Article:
Sunday, 25 March 2012

Mulcair's Views Very Similar To Layton's

Many NDP members were worried during the leadership campaign that Mulcair had some extreme views on some issues. Not so. Here is a great piece by Leftist Jab touching on a couple of these issues. Read that post for the details.

Some people feared that Mulcair would break from working with some key NDP members who had differing opinions. But, during Mulcair's interview with CBC's Peter Mansbridge, shortly after the election, Mulcair said that he was proud and glad to see that Libby Davies got up on stage with him when he made his acceptance speech, and that he said he would like her to continue to be the deputy party leader. He also said that he will continue to work with Brian Topp. 

And, regarding the speculation that a new leader could drastically change the core policies of the NDP - rubbish. During the convention, Peter Mansbridge spoke with Olivia Chow and Stephen Lewis. Both of them reminded Peter of what all NDP members should know: that the leader does not make the policy, the party members set the policy at their conventions and the party and leader follow those policies. Thomas Mulcair has shown time and again that his core values and the NDP's core values are one in the same.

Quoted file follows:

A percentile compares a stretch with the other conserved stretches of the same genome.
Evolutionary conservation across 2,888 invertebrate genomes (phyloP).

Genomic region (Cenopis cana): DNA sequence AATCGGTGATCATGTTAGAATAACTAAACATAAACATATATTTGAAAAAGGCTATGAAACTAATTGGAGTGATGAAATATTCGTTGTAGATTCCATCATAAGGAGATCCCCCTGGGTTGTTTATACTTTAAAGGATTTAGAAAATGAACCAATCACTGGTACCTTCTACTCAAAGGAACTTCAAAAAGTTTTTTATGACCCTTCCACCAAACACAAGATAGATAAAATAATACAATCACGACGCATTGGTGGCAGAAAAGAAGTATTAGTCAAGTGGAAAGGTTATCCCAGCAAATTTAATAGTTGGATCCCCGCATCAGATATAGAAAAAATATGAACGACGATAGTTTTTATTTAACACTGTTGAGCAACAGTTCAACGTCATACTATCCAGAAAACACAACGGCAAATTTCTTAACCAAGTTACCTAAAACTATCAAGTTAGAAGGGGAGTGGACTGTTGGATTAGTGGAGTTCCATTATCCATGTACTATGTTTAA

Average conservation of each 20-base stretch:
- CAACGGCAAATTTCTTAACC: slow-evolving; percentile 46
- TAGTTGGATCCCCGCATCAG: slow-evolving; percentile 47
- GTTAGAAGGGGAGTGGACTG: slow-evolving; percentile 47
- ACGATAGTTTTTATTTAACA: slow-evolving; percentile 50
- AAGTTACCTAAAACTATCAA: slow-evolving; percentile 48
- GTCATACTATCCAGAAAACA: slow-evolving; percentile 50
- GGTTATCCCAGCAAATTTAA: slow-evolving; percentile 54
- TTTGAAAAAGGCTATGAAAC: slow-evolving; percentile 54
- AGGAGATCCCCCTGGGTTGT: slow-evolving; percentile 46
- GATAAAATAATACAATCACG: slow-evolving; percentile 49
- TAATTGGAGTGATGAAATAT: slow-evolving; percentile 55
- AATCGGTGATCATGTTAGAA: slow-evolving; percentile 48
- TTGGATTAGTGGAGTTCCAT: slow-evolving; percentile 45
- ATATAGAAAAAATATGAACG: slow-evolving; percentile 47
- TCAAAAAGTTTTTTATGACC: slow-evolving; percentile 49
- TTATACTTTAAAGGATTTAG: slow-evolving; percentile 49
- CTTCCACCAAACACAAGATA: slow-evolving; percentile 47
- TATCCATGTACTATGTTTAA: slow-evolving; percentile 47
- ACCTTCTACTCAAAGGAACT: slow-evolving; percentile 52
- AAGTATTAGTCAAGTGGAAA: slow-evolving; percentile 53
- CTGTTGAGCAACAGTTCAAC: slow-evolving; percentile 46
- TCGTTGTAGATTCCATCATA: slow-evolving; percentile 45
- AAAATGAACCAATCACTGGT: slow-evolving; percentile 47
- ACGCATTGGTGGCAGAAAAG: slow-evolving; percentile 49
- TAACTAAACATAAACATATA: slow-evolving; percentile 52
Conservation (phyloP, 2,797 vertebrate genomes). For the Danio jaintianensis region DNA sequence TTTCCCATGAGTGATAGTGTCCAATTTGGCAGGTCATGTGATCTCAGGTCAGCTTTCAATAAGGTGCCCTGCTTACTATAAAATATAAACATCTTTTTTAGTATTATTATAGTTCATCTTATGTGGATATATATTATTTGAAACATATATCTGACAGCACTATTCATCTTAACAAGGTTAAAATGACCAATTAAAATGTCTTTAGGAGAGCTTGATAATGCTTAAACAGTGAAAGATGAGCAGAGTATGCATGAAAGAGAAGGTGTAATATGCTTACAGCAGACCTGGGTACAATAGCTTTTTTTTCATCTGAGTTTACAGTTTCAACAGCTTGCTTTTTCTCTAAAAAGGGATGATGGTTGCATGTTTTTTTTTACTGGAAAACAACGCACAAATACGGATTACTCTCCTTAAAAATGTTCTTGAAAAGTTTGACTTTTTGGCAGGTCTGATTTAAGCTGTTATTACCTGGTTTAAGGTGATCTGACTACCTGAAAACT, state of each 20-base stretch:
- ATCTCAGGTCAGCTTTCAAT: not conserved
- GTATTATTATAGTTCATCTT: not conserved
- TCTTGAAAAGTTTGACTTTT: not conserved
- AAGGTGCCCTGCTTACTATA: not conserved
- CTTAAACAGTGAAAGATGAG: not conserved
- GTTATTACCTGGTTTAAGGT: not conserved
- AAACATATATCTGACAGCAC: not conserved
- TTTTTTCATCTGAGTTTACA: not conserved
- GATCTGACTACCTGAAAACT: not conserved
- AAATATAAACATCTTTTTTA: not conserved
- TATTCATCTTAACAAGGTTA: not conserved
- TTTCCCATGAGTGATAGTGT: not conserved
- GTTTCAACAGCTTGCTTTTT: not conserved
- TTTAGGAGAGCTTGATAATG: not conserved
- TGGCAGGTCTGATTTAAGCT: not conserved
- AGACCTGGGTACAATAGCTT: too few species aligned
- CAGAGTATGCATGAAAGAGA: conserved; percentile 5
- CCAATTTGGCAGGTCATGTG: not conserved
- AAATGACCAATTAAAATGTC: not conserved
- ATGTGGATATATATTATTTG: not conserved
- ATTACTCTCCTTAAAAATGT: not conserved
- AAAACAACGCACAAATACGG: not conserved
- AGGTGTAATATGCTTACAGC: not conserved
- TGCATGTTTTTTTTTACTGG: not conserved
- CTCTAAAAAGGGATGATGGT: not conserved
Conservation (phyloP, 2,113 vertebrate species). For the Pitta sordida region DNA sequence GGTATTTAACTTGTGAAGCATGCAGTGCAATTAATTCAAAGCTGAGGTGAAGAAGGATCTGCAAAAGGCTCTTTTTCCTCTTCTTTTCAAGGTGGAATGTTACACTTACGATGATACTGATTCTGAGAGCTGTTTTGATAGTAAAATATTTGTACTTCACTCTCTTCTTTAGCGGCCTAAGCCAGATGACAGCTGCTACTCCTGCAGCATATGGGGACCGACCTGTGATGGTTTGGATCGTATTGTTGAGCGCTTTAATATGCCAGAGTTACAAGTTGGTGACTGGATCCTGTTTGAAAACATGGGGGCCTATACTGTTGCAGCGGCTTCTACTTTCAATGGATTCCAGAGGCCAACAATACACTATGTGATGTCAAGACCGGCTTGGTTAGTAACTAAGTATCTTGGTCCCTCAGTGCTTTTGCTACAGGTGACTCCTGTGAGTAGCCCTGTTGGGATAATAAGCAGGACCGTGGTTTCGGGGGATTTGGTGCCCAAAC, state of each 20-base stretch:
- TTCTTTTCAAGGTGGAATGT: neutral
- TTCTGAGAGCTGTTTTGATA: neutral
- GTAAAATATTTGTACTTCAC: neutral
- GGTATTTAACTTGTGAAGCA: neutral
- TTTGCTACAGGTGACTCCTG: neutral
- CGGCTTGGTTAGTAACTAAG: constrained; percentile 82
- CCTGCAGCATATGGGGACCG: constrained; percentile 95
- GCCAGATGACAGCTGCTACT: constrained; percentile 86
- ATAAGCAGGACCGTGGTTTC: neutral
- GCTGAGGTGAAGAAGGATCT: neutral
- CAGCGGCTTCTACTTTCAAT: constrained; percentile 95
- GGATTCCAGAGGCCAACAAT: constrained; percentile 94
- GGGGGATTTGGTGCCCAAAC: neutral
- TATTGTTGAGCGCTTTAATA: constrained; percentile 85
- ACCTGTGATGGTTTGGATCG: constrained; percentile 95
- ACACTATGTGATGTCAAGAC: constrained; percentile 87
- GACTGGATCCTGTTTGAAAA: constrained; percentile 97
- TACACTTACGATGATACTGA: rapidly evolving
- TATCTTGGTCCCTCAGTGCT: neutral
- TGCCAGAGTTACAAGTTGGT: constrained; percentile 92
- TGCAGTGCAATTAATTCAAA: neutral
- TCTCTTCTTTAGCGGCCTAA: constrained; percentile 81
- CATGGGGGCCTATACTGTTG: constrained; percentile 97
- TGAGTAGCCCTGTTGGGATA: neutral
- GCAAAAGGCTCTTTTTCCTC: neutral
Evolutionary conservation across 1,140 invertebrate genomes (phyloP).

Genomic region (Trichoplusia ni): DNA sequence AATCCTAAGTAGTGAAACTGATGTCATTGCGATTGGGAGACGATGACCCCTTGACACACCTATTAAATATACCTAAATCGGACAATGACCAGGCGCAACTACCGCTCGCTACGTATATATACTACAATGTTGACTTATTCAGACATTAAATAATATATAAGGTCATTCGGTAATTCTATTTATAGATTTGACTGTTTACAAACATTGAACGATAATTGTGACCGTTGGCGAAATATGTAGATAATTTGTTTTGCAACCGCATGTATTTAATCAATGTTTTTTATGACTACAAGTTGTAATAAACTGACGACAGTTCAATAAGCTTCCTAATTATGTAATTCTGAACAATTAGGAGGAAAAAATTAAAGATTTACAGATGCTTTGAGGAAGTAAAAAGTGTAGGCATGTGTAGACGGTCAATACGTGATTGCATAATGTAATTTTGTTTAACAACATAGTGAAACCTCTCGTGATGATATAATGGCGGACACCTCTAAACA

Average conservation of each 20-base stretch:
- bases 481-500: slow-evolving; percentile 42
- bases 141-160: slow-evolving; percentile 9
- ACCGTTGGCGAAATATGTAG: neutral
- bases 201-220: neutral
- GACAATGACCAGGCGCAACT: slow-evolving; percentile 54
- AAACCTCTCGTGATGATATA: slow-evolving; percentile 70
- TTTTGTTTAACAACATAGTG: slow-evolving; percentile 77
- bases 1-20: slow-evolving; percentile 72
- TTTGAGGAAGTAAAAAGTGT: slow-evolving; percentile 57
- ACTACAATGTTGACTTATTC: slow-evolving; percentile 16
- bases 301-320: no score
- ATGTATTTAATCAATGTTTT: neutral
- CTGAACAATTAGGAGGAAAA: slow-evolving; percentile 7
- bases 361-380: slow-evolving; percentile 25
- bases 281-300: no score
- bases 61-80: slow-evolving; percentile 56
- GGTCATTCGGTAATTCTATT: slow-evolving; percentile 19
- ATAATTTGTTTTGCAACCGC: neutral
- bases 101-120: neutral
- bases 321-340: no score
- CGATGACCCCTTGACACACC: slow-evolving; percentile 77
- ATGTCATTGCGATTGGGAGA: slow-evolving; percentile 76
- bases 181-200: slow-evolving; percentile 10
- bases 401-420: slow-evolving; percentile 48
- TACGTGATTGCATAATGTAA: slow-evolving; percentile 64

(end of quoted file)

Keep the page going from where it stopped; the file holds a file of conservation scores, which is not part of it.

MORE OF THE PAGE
In conclusion, Leftist Jab writes:

There is no break with tradition and I think the most revealing aspect of his approach to leadership was when Peter Mansbridge read out the talking points that the Conservative Party of Canada had about him. He dismissed them ably and when asked whether he would take out advertisement to counter them, he said he wasn't initially inclined to do so but he'd discuss it with his caucus and the NDP strategists if this was a necessity.

It wasn't about him and he'd much rather put the spotlight on the many missteps by the Conservatives than make his leadership a personal pissing contest between him and Stephen Harper. However, if the Conservatives would be able to define him as they have previous Opposition Leaders, he would do what's necessary to bring back the focus on policy issues.

An even-handed and thoughtful approach.

I'm confident that Thomas Mulcair will win the confidence of all New Democrats with his leadership and hopeful he'll do likewise with the majority of Canadians come 2015.

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